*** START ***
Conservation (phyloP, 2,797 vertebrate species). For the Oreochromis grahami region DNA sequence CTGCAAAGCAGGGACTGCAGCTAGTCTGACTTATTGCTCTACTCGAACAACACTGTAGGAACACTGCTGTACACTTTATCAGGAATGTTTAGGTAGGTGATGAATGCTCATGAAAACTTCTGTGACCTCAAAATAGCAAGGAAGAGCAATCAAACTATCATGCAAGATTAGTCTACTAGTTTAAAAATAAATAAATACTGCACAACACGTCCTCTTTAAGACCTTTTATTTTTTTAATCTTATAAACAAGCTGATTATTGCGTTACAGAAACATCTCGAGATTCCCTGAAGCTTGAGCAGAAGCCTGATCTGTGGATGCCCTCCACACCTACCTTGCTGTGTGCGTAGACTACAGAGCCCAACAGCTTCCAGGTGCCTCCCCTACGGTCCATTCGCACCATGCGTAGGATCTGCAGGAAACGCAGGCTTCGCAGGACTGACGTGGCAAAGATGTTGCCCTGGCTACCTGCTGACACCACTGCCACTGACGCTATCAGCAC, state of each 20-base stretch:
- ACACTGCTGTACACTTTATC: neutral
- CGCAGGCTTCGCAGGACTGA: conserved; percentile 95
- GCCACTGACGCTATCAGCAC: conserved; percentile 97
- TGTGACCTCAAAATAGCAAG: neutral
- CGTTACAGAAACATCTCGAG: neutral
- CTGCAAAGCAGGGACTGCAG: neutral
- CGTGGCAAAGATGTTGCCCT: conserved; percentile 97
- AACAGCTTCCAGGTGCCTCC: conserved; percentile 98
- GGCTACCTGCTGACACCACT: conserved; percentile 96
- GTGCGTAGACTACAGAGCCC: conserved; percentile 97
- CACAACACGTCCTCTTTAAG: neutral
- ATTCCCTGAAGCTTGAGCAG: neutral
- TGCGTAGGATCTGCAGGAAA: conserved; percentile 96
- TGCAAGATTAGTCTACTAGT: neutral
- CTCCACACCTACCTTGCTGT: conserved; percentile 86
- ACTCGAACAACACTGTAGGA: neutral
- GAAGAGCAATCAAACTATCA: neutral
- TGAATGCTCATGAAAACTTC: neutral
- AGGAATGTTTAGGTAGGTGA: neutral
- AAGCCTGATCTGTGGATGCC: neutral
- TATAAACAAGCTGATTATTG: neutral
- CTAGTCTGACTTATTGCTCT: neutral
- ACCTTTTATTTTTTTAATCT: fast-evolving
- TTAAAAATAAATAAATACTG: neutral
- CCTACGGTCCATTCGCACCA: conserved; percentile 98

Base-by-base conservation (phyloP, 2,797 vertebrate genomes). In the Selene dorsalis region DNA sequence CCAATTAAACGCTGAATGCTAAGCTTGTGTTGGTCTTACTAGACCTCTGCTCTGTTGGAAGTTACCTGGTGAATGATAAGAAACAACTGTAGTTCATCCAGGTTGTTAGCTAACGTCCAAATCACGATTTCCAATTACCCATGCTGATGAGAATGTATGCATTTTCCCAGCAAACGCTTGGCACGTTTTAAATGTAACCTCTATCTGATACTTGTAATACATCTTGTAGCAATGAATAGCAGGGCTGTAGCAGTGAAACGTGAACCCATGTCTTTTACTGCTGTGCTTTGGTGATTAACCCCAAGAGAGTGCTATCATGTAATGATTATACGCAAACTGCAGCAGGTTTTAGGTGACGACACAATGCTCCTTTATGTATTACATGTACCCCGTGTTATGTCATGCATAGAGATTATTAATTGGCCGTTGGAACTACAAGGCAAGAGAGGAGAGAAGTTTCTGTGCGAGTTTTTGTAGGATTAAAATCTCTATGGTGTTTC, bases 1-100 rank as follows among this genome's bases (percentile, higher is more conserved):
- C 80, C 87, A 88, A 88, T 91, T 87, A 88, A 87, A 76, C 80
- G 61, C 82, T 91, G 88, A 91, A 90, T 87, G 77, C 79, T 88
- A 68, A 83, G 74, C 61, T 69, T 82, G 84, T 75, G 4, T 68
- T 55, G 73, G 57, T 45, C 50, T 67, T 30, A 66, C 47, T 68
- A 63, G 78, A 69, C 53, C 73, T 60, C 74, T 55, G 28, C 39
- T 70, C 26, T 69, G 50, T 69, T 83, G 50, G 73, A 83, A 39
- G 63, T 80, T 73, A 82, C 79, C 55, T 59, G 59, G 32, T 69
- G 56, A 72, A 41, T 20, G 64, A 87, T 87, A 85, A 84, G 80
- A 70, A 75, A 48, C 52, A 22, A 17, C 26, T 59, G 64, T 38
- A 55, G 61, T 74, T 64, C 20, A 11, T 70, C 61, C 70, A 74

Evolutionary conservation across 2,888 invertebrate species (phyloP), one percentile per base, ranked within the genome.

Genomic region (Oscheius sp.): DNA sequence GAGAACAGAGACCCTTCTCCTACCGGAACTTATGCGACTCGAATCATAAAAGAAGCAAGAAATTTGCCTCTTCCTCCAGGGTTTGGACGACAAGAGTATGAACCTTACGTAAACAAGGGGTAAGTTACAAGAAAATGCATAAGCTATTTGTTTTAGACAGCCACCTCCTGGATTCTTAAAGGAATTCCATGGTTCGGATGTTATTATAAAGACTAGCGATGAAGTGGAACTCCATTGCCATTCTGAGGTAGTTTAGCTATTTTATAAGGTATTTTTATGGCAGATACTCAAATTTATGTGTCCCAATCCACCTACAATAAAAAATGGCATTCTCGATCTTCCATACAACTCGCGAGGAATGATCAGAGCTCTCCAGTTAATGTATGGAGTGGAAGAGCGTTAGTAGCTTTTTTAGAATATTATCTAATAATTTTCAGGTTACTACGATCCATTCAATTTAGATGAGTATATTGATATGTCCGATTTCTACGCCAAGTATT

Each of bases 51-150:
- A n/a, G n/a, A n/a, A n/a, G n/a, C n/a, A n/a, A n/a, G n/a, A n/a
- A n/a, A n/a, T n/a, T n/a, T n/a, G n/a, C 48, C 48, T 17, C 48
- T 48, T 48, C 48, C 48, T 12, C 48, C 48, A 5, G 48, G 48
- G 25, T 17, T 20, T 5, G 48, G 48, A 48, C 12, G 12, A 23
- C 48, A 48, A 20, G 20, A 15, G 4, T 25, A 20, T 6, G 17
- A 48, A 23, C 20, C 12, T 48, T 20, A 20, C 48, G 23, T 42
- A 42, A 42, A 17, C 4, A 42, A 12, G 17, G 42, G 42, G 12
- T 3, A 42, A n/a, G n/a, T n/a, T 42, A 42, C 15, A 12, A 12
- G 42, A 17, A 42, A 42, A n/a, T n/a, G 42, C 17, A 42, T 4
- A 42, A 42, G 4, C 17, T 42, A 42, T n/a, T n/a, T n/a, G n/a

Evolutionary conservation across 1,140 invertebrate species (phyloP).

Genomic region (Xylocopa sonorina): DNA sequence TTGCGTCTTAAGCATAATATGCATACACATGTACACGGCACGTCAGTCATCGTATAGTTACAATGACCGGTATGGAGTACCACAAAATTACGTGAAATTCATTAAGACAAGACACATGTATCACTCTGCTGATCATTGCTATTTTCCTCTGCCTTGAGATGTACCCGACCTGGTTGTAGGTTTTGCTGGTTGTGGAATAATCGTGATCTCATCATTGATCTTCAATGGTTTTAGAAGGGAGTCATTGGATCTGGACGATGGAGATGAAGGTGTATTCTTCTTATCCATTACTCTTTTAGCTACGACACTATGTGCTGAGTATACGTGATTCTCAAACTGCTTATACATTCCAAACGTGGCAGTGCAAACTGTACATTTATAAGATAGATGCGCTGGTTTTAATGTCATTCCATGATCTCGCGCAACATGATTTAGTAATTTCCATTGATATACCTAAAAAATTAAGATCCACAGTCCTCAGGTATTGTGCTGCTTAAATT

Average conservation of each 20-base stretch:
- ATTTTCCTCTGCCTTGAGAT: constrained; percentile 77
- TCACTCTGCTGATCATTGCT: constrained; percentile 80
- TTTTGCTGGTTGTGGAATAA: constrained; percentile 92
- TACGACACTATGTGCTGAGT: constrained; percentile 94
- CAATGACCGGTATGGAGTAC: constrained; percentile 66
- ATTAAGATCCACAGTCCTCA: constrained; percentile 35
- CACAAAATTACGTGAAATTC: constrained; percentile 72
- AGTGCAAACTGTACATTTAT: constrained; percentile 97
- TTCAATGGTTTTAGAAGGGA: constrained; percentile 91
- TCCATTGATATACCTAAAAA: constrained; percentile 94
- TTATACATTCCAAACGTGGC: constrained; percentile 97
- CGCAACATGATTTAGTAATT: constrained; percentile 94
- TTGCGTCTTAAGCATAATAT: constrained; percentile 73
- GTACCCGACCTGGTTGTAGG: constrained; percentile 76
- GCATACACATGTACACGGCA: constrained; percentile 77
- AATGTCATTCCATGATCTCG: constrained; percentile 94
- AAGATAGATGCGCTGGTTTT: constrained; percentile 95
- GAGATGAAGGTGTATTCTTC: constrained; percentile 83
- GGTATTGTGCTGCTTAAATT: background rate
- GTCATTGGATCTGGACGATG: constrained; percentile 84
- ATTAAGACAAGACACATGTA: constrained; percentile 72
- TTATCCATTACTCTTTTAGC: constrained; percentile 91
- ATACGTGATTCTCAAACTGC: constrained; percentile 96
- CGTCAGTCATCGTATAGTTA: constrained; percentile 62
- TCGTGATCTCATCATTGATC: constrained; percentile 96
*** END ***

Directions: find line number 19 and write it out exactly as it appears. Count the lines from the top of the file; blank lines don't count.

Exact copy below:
- TGAATGCTCATGAAAACTTC: neutral